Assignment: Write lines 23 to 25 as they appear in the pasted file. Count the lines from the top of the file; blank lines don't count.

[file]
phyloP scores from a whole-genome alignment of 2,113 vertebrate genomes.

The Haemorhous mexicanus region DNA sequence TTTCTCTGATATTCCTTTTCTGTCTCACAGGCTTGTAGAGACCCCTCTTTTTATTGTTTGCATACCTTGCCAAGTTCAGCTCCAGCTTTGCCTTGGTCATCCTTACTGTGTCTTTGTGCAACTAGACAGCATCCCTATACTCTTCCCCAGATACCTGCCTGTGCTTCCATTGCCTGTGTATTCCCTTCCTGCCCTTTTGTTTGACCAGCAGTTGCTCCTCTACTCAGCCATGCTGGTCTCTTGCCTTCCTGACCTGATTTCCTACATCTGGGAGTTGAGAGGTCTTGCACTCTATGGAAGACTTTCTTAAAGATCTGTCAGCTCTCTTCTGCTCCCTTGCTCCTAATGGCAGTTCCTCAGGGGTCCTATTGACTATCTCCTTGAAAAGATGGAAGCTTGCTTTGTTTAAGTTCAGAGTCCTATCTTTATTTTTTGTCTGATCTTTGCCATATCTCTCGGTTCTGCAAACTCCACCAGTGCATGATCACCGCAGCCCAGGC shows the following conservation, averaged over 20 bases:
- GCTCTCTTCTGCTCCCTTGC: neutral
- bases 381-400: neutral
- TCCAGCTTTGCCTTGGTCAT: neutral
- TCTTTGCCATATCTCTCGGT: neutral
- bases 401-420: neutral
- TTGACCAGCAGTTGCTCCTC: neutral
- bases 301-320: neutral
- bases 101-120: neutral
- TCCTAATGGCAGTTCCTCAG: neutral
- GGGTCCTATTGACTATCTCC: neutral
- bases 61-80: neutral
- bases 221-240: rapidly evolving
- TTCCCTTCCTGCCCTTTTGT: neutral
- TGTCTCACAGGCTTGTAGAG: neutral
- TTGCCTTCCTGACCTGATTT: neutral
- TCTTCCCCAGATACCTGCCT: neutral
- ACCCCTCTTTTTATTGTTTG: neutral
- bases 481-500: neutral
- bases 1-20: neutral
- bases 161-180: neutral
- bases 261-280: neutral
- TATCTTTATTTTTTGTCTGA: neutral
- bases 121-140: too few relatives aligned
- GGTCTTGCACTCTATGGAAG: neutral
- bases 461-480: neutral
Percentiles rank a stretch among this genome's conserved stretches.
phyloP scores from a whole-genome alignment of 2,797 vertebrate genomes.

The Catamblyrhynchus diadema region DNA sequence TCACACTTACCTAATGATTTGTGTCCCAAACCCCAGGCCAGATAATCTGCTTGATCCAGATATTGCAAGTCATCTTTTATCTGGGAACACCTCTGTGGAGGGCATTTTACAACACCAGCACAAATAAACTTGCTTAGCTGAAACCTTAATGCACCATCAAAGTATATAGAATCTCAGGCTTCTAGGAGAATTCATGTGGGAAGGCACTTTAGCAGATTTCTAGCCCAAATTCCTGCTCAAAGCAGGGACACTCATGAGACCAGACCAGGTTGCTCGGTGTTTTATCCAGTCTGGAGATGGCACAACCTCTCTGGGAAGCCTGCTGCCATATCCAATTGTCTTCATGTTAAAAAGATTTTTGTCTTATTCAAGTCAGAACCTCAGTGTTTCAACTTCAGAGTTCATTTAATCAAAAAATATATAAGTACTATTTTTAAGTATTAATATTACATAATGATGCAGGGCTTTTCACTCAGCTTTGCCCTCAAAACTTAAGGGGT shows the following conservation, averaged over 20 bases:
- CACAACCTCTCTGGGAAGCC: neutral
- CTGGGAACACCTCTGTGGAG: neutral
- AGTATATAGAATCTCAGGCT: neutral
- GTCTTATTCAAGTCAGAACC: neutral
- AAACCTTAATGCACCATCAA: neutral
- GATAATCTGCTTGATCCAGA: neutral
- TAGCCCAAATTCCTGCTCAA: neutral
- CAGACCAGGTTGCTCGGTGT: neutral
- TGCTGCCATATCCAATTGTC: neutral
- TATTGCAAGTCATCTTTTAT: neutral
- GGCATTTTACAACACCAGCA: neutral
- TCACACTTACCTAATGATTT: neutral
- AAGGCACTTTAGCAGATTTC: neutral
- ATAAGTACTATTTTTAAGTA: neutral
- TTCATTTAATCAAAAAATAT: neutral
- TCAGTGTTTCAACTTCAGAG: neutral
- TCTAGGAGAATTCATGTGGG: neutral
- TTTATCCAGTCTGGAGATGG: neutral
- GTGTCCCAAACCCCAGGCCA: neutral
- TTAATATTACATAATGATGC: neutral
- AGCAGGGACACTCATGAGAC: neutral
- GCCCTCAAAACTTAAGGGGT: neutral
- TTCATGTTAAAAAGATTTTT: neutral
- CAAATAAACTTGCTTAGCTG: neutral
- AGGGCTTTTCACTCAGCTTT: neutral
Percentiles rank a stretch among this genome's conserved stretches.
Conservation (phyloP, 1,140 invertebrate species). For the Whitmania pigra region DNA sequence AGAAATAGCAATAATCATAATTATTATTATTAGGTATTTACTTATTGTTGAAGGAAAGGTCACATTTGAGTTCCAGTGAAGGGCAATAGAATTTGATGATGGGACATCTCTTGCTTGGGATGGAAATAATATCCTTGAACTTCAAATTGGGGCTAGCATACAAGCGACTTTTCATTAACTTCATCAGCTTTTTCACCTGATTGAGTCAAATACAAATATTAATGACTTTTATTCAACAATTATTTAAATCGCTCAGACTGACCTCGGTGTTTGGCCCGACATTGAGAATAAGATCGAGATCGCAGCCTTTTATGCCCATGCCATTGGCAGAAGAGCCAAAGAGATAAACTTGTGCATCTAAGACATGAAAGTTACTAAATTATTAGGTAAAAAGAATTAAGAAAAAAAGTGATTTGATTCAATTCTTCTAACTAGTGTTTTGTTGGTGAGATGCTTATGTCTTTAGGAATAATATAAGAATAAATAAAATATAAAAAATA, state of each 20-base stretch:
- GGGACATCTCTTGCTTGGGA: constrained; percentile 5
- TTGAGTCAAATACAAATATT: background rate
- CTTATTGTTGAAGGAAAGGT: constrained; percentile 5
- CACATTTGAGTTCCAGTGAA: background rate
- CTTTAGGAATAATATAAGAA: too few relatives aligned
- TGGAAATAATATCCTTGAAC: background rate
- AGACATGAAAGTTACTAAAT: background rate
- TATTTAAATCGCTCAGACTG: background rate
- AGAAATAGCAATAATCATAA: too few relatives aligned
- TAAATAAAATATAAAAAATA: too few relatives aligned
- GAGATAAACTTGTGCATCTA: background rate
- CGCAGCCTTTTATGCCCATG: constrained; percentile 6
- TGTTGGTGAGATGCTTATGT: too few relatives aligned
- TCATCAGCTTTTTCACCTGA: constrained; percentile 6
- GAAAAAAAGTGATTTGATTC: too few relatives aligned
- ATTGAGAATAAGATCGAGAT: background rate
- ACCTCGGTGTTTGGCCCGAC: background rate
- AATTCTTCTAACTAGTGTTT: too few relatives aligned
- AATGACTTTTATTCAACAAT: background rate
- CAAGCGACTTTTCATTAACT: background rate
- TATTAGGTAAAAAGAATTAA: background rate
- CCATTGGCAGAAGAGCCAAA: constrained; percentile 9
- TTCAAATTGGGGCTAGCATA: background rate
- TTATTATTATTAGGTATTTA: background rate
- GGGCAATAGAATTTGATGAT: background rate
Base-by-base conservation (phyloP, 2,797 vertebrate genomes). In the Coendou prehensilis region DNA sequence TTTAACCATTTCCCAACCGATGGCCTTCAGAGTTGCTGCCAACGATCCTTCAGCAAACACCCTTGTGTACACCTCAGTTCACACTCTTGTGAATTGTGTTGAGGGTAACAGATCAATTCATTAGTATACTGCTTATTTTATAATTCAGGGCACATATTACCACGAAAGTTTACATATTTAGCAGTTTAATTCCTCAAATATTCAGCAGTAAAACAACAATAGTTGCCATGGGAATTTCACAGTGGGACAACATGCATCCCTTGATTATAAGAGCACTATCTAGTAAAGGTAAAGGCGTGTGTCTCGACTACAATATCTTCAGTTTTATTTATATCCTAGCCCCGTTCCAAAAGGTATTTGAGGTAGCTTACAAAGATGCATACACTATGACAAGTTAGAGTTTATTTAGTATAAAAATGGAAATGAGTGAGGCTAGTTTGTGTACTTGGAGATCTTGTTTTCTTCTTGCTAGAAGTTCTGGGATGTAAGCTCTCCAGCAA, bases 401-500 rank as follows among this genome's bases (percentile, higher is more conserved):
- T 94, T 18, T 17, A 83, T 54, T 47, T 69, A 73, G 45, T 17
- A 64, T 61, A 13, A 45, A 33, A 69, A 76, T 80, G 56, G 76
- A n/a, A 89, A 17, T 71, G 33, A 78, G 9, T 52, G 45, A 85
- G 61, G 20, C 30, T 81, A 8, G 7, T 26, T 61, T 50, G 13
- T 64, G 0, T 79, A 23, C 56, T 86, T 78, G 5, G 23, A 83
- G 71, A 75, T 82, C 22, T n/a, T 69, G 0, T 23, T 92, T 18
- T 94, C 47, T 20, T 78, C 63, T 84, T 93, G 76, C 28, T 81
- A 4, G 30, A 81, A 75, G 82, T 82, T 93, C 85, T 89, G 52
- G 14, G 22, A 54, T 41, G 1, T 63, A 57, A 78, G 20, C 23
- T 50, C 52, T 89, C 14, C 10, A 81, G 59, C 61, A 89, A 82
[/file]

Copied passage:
- bases 261-280: neutral
- TATCTTTATTTTTTGTCTGA: neutral
- bases 121-140: too few relatives aligned